It seems to me, what would we want — what would he be asking us to do? He'd be asking us to eliminate child poverty, provide access to affordable health care for all Americans, help working families that finally need some help, and move our collective humanity a few feet forward. That's what I want to do if I'm successful as president of the United States. [applause]
O'Brien: Mr. Bradley, the next question is for you, sir. In the wake of the vice president's attack on your health care plan, which he says would leave millions of African-Americans and Hispanics without coverage, you have said you've been misrepresented. You have said you're offended. You have said you find his criticisms to be divisive and to be scare tactics. Do you think the vice president's comments border on race-baiting?
Bradley: No, I don't think they border on race-baiting. I think that they do tend to divide people. The reality is, in America today, only a politician in Washington thinks Medicaid is a great system. I want to do something better. We all know if you're a Medicaid recipient, you end up — two-thirds of doctors won't accept you. You go to an emergency room after you're already sick to get the most expensive care, when you should be able to have a primary-care physician.
That's what I want to do. I want to provide a primary-care physician for everybody. And 40 percent of the people in poverty in this country don't have Medicaid. They are overwhelmingly African-American and Latino. Under the proposal that I have offered, they would have health care and they would be mainstreamed. There would not be any more stigma attached to the health care they get. [applause]
O'Brien: Mr. Vice President.
Gore: I appreciate the support of Senator Ted Kennedy, Mr. Health Care in the Senate, in endorsing the health care approach that I've recommended as the best way to get to universal health insurance and to start by providing affordable high-quality health care for every child in America.
One way not to get there is by eliminating Medicaid and providing an inadequate $150-a-month voucher in its place. A couple of friends are here today that I met recently; Sheila Woods, who is African-American with a seven-year-old son, Diasi, and Isala Garcia, with a five-year-old daughter. Irjel, if you would stand also. Isala, gracias.
Both of their children get Medicaid. Both of them as parents would be eligible for health care under my plan. Neither they nor their children would get Medicaid under Senator Bradley's plan, and both of them would be given a $150-a-month voucher. And there is no plan available here in Iowa that you can buy for that that will give the prescription drug benefit that their children get now, the hearing and vision tests that they get now, and does not have a $4,000 expense out of their own — up to that out of their own pocket that they would have under the plan they would have to purchase in Iowa with the vouchers.
O'Brien: Senator Bradley, you're shaking your head no.
Bradley: Well, I mean, this is a song we've played a number of times in this campaign. This is not a voucher. It's a weighted average. It'll be different in different states. It will be adjusted over time. Everyone who has Medicaid now will have access to health care, but they'll have access to health care in a federal system, which is the same system that provides health care for congressmen and senators.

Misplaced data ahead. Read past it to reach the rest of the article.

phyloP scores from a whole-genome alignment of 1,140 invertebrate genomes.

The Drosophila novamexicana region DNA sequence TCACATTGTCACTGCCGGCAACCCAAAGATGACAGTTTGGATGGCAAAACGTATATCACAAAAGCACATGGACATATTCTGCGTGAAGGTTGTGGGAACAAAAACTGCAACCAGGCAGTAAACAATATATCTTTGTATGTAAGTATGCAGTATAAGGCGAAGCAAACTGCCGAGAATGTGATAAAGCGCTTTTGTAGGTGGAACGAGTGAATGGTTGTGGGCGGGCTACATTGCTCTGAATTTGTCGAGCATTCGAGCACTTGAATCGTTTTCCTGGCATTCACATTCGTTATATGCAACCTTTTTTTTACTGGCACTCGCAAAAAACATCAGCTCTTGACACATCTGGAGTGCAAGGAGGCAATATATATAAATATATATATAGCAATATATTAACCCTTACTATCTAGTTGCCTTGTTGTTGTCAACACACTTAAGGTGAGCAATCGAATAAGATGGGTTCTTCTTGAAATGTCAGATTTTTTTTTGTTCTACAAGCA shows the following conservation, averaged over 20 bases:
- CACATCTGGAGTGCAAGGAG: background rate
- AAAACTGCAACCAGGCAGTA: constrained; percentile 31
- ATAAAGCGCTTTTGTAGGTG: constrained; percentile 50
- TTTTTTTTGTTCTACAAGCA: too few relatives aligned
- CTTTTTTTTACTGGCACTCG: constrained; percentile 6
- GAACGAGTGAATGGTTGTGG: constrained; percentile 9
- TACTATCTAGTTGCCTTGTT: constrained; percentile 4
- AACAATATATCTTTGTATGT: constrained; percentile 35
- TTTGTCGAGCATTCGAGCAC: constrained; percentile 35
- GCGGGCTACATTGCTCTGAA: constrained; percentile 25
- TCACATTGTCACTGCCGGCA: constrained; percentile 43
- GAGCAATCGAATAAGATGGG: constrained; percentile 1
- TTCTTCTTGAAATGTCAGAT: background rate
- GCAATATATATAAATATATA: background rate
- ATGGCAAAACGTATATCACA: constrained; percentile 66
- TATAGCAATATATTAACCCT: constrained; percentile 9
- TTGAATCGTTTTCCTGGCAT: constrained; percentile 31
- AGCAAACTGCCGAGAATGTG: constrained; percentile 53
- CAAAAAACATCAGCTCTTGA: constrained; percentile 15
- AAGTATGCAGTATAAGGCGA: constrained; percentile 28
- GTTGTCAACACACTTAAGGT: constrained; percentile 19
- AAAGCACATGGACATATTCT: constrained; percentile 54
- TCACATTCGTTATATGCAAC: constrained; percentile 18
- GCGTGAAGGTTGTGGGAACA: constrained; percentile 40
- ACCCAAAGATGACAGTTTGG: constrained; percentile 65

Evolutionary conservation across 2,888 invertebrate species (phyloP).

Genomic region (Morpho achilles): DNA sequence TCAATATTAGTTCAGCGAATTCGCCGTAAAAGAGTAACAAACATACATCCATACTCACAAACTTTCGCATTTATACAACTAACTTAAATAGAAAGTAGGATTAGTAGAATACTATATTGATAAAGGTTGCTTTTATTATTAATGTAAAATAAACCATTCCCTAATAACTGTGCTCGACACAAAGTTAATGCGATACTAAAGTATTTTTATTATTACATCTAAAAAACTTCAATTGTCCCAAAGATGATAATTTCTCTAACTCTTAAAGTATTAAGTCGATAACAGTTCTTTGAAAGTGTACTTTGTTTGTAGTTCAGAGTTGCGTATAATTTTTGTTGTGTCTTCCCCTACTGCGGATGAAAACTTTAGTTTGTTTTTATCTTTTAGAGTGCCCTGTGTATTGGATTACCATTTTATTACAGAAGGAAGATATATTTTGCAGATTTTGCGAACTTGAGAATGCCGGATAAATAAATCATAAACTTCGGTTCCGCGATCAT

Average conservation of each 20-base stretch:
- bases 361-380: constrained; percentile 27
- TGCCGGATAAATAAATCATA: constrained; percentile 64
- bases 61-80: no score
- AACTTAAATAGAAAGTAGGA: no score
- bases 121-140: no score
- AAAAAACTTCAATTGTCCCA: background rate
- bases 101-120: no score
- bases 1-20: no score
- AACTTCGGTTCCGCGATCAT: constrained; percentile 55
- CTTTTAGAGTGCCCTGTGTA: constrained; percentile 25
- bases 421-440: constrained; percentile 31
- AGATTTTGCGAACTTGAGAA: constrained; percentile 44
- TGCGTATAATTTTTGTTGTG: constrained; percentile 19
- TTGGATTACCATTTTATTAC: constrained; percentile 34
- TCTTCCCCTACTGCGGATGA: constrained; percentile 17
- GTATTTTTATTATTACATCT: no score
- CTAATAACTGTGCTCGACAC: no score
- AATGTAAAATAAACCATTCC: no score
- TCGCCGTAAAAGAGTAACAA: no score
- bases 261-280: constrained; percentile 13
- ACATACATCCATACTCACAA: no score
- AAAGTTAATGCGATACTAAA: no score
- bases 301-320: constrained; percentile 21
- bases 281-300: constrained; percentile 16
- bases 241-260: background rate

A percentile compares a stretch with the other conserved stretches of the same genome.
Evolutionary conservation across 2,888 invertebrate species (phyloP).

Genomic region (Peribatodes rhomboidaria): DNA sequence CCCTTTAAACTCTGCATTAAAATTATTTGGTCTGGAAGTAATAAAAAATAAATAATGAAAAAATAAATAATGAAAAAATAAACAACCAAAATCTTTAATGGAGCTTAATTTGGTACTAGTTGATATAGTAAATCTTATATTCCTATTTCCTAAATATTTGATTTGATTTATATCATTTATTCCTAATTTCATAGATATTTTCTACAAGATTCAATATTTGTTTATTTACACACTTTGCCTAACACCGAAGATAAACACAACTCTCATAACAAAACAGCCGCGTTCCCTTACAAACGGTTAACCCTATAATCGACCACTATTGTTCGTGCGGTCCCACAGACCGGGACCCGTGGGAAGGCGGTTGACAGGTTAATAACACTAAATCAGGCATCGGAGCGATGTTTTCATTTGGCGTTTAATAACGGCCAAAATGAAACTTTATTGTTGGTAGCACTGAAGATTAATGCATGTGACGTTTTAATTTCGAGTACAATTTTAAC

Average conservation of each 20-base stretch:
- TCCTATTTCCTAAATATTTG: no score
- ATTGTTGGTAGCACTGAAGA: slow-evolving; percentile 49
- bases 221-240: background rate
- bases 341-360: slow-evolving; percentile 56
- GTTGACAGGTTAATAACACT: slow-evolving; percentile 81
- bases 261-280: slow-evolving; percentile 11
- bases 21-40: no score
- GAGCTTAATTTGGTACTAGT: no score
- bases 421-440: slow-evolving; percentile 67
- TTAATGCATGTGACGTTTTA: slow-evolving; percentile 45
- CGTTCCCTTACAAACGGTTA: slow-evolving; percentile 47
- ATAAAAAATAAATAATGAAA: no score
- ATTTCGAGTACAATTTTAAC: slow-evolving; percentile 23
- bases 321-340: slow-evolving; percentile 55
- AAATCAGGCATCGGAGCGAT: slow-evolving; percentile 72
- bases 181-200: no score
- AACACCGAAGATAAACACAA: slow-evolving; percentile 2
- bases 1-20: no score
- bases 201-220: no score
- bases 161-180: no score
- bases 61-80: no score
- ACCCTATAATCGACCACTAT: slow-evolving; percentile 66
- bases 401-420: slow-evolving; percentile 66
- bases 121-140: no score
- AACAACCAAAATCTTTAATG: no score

Take Medicaid in Iowa, though. Take the CHIPS program. About 10 percent of the kids eligible are now covered. That's all. Take if you want to get dental care. In the city of Des Moines, there are two dentists who accept Medicaid patients. That's not good enough. [applause]
O'Brien: Vice President.
Gore: You can't — the fact remains, and the question hasn't been answered, where could they buy the health care benefit that they get right now with $150 a month? A weighted average means half or so of the states would get less than $150 a month. I haven't heard any mentioned that would get less than $150 a month.
And, you know, I told this story before, but a weighted average sounds like the guy who had his feet on a block of ice and his head in the oven, and according to the weighted average, he was comfortable. [laughter] It doesn't work out in real life that way. And I think that we have to have — you know, we have to build an America in which every single person has high-quality health care, starting with every child. [applause]
Smiley: Mr. Gore, it's been said a few times already today that we are in a state today where we are celebrating the —
[Unsolicited question:] Your plans are to stop global warming. [inaudible] If you could answer that, I'd really appreciate it. [The questioner is escorted from the auditorium.]
Smiley: See, I get my 15 minutes and this is what happens to me. [laughter] You're on my time. What's up with that?
Bradley: You just made it, Tavis.
Smiley: Yeah, I'll tell you. Anyway —
Gore: I saw them demonstrating outside, and actually, it's a pretty good question. I've brought up global warming about 10 times during the debates that we've had —
Smiley: Let me —
Gore: — and it has never come up. And I actually think they've got a pretty good point.
Smiley: Maybe we'll get to that —